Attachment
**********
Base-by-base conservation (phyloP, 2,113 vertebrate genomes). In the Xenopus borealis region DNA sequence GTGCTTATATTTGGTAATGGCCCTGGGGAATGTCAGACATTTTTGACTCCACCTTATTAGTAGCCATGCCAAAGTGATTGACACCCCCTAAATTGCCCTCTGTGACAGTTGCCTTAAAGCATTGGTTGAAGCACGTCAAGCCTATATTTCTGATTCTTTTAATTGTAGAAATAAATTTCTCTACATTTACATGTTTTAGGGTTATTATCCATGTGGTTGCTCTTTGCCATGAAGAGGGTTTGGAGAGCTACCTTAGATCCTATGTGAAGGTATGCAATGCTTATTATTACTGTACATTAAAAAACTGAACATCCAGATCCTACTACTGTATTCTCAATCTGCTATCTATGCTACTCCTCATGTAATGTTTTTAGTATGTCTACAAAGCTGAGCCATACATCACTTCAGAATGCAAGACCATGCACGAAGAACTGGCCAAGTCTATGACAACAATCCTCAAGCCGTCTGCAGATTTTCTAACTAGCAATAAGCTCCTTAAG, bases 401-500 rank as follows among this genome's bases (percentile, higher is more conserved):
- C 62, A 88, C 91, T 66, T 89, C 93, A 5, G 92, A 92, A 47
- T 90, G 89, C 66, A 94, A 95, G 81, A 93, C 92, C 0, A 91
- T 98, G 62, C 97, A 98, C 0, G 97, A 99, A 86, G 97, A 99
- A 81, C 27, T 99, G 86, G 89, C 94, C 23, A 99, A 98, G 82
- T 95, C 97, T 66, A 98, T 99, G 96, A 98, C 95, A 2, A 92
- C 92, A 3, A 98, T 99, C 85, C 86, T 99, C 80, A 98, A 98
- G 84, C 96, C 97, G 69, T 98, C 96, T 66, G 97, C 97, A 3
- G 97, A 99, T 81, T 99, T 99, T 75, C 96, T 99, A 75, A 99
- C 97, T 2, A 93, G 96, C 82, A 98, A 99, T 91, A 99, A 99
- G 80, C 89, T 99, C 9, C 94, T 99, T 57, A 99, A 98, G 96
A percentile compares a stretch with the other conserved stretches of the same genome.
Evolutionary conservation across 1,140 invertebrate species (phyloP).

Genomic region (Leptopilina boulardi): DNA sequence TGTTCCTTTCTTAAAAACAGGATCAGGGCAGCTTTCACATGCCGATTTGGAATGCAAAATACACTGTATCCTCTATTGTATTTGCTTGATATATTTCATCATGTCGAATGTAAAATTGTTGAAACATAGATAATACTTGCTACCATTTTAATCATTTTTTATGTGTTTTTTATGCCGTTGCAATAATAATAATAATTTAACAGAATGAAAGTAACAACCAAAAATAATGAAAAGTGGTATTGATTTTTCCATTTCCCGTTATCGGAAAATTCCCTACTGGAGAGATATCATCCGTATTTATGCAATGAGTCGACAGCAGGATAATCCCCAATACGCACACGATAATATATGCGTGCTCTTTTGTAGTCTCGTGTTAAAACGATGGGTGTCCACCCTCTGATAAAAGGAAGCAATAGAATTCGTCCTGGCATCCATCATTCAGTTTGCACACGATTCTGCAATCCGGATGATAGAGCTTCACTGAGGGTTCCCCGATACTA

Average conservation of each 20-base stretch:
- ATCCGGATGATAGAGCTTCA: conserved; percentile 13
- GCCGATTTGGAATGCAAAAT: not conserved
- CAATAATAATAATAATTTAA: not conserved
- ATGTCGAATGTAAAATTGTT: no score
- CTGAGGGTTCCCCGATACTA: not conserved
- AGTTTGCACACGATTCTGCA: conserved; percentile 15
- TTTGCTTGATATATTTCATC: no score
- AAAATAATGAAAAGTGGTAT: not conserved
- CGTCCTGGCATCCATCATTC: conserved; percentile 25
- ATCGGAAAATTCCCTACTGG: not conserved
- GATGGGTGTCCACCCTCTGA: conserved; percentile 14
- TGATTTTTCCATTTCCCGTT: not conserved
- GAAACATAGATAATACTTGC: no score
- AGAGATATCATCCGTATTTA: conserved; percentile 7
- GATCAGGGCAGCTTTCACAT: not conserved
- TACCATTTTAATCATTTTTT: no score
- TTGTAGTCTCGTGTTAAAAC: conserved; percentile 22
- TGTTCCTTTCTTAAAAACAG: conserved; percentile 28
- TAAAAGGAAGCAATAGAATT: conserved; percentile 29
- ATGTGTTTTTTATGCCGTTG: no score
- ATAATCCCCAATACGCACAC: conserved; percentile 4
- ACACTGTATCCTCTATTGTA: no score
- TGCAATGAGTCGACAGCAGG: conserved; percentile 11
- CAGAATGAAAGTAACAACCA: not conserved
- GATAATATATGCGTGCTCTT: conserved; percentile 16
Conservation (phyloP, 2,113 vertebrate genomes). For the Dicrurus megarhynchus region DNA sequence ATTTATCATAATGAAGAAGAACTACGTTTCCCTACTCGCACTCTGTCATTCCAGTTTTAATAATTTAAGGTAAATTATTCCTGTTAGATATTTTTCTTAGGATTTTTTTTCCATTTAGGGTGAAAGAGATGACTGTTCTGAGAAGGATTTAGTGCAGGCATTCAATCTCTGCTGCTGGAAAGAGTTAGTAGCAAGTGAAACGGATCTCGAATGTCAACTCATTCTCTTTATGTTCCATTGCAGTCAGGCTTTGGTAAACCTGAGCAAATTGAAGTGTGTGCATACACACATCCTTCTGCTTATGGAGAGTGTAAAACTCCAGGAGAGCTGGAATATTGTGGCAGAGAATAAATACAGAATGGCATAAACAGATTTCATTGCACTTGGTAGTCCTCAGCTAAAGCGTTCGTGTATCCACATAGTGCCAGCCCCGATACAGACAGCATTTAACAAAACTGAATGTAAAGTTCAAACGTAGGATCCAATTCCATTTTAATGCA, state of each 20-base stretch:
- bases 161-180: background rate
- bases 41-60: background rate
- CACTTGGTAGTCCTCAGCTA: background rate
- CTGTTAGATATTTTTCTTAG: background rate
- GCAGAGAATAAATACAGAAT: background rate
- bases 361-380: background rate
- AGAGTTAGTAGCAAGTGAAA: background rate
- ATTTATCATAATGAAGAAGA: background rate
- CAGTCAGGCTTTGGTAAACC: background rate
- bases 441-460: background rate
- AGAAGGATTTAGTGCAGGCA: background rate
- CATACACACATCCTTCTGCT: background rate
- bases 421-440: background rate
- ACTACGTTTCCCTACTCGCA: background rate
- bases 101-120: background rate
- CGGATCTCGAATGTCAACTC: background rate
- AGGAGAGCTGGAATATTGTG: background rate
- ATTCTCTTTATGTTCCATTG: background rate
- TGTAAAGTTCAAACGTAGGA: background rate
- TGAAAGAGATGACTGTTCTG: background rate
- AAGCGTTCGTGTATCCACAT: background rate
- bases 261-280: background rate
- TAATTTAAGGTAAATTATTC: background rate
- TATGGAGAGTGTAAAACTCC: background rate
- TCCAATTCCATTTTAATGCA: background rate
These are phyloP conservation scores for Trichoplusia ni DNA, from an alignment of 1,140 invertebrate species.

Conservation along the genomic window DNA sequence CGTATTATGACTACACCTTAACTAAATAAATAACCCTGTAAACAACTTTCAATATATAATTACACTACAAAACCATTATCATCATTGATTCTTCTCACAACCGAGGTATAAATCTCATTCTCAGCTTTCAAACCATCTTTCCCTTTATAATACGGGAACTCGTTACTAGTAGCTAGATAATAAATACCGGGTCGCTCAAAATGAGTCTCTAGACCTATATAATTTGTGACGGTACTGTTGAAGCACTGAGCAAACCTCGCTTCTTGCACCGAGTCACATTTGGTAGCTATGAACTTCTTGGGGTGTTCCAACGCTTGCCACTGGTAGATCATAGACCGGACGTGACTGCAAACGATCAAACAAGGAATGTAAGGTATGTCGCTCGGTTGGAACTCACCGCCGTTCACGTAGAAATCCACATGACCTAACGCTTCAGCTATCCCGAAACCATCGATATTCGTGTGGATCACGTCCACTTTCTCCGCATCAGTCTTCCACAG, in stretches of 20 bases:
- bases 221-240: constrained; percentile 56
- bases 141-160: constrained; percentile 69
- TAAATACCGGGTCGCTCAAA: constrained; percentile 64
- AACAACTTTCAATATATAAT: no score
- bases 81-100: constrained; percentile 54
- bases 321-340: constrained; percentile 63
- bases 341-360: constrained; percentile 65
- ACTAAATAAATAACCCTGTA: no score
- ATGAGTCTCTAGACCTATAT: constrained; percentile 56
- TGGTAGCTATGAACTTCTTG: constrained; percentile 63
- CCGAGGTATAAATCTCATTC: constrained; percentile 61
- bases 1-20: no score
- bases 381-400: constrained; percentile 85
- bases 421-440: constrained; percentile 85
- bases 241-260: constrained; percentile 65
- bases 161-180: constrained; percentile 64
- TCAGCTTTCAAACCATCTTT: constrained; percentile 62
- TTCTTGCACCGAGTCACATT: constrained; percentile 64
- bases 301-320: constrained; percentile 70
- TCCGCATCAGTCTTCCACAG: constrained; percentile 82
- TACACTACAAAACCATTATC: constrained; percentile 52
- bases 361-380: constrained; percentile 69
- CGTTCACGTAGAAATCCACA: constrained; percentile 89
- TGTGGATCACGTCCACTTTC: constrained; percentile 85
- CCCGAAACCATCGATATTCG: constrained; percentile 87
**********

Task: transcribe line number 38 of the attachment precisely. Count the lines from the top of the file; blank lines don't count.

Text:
- TGCAATGAGTCGACAGCAGG: conserved; percentile 11